Hacking the Code is a wonderful stand-alone read, but iCarePress has an awesome and FREE lesson plan and activity guide to enjoy while reading along. We found this to be a great resource and an especially helpful way to really understand what reading and writing are like for kids like Kees.
Also worth noting, the download offers lots of cool ways to help kiddos write outside of traditional pen-and-paper writing. The written response prompts and the comic maker activities were the two my kiddo enjoyed the most.
MULTICULTURAL CHILDREN’S BOOK DAY 2023
MCBD 2023 is honored to be Supported by these Medallion Sponsors!
- FOUNDER’S CIRCLE: Mia Wenjen (Pragmaticmom) and Valarie Budayr (Audreypress.com)
- Super Platinum Sponsor: Author Deedee Cummings and Make A Way Media
- Platinum Sponsors: Language Lizard Bilingual Books in 50+ Languages
- Gold Sponsors: Interlink Books, Publisher Spotlight
- Silver Sponsors: Cardinal Rule Press, Lee & Low, Barefoot Books, Kimberly Gordon Biddle
- Bronze Sponsors: Vivian Kirkfield, Patrice McLaurin , Quarto Group, Carole P. Roman, Star Bright Books, Redfin.com, Redfin Canada, Bay Equity Home Loans, Rent.com, Title Forward
MCBD 2023 is honored to be Supported by these Author Sponsors!
Authors: Sivan Hong . Amanda Hsiung-Blodgett . Josh Funk . Stephanie M. Wildman . Gwen Jackson . Diana Huang . Afsaneh Moradian, Kathleen Burkinshaw . Eugenia Chu . Jacqueline Jules . Alejandra Domenzain . Gaia Cornwall . Ruth Spiro . Evelyn Sanchez-Toledo . Tonya Duncan Ellis . Kiyanda and Benjamin Young/Twin Powers Books . Kimberly Lee . Tameka Fryer Brown . Talia Aikens-Nuñez . Marcia Argueta Mickelson . Kerry O’Malley Cerra . Jennie Liu . Heather Murphy Capps . Diane Wilson, Sun Yung Shin, Shannon Gibney, John Coy . Irene Latham and Charles Waters . Maritza M Mejia . Lois Petren . J.C. Kato and J.C.² . CultureGroove . Lindsey Rowe Parker . Red Comet Press . Shifa Saltagi Safadi . Nancy Tupper Ling, Deborah Acio . Asha Hagood . Priya Kumari . Chris Singleton, Padma Venkatraman . Teresa Robeson . Valerie Williams-Sanchez and Valorena Publishing, Martha Seif Simpson . Rochelle Melander, . Alva Sachs . Moni Ritchie Hadley . Gea Meijering . Frances Díaz Evans . Michael Genhart . Angela H. Dale . Courtney Kelly . Queenbe Monyei . Jamia Wilson . Charnaie Gordon . Debbie Ridpath Ohi . Debbie Zapata . Jacquetta Nammar Feldman . Natasha Yim, Tracy T. Agnelli . Kitty Feld . Anna Maria DiDio . Ko Kim . Shachi Kaushik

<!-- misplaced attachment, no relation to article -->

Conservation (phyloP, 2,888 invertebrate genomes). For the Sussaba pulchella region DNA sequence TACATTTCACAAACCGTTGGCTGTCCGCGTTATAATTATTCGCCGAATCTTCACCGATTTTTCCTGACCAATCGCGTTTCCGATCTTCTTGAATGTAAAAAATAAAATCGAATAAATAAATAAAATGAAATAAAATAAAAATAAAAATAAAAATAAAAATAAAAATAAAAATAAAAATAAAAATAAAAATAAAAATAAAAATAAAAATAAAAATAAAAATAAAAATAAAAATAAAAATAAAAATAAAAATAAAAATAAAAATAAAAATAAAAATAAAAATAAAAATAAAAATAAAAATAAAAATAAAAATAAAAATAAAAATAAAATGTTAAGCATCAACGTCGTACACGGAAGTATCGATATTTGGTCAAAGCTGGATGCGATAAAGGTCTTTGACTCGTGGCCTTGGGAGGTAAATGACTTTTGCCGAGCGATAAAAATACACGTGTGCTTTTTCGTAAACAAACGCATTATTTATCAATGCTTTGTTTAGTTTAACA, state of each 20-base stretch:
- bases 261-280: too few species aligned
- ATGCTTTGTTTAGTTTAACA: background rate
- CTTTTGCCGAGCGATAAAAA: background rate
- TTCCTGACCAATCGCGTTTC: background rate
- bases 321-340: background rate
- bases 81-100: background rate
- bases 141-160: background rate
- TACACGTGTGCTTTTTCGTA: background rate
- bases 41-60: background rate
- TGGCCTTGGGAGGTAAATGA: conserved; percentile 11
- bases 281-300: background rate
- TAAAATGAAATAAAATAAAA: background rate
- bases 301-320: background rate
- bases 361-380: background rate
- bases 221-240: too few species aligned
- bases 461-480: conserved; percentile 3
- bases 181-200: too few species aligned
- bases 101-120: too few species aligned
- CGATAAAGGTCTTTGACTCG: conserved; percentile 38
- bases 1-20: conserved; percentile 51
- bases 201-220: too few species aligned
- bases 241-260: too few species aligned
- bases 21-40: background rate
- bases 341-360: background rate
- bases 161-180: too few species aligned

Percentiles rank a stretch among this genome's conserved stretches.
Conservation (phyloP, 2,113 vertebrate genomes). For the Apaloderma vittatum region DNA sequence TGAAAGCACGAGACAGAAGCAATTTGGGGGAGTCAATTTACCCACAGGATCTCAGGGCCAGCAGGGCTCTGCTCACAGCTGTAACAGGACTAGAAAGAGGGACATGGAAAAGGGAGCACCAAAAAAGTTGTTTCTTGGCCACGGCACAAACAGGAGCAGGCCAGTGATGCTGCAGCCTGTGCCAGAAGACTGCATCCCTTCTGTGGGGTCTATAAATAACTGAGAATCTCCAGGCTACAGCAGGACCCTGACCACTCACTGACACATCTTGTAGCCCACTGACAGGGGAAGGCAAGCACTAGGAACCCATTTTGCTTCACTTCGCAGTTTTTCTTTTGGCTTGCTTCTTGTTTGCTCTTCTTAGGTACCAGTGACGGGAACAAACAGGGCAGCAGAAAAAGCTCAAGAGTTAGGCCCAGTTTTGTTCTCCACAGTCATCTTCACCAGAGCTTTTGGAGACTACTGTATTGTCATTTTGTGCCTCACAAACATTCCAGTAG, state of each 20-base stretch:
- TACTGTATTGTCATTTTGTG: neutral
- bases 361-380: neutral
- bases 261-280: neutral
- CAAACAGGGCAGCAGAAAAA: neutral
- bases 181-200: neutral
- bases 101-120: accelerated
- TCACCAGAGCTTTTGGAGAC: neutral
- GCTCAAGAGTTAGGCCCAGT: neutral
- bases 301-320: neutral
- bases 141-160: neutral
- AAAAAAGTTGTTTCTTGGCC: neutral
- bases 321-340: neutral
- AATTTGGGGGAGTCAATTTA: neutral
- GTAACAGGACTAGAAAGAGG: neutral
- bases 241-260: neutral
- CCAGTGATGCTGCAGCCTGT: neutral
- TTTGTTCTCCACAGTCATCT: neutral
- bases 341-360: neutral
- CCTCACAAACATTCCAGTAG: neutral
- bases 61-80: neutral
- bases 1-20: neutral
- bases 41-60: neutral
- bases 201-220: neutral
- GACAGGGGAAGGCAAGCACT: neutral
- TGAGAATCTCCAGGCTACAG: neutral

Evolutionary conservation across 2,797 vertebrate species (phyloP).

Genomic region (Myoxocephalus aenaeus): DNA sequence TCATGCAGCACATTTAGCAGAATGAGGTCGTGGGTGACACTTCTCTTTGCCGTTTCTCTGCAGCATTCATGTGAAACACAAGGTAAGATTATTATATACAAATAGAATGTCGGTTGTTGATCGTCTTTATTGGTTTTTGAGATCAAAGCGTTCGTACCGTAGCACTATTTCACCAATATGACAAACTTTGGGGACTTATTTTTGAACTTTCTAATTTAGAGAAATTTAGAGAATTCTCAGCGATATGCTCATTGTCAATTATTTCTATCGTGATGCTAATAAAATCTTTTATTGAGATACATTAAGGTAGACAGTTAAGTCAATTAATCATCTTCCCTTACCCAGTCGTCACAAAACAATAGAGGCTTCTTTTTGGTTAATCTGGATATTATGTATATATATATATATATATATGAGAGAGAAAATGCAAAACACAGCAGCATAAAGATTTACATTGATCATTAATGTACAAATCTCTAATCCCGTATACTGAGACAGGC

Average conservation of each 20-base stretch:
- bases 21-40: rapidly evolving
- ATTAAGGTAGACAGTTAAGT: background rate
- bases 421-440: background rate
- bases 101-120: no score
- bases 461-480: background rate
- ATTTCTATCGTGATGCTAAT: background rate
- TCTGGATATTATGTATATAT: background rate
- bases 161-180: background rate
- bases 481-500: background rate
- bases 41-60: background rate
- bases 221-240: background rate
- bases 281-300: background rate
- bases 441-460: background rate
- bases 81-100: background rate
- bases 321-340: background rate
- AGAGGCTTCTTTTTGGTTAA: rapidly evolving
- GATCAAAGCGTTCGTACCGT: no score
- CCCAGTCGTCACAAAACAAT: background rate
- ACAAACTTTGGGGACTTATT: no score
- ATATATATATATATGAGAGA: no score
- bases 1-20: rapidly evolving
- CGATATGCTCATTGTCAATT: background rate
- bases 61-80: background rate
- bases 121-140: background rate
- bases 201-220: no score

We’d like to also give a shout-out to MCBD’s CoHost Team. They not only host the book review link-up on celebration day, but also work tirelessly to spread the word of this event. View the CoHosts and Global CoHosts HERE.
More from Multicultural Children’s Book Day 2023
Multicultural Children’s Book Day is more than a collection of kidlit book reviews! They also have free classroom kits focusing on the following topics:
- mental health support
- activists and activism
- physical and developmental challenges.
You can also find diversity activities for educators and parents along with booklists and activities for homeschool families.
And finally, I invite you to learn more about previous books we discovered through Multicultural Children’s Book Day. You can check them out through the reviews below: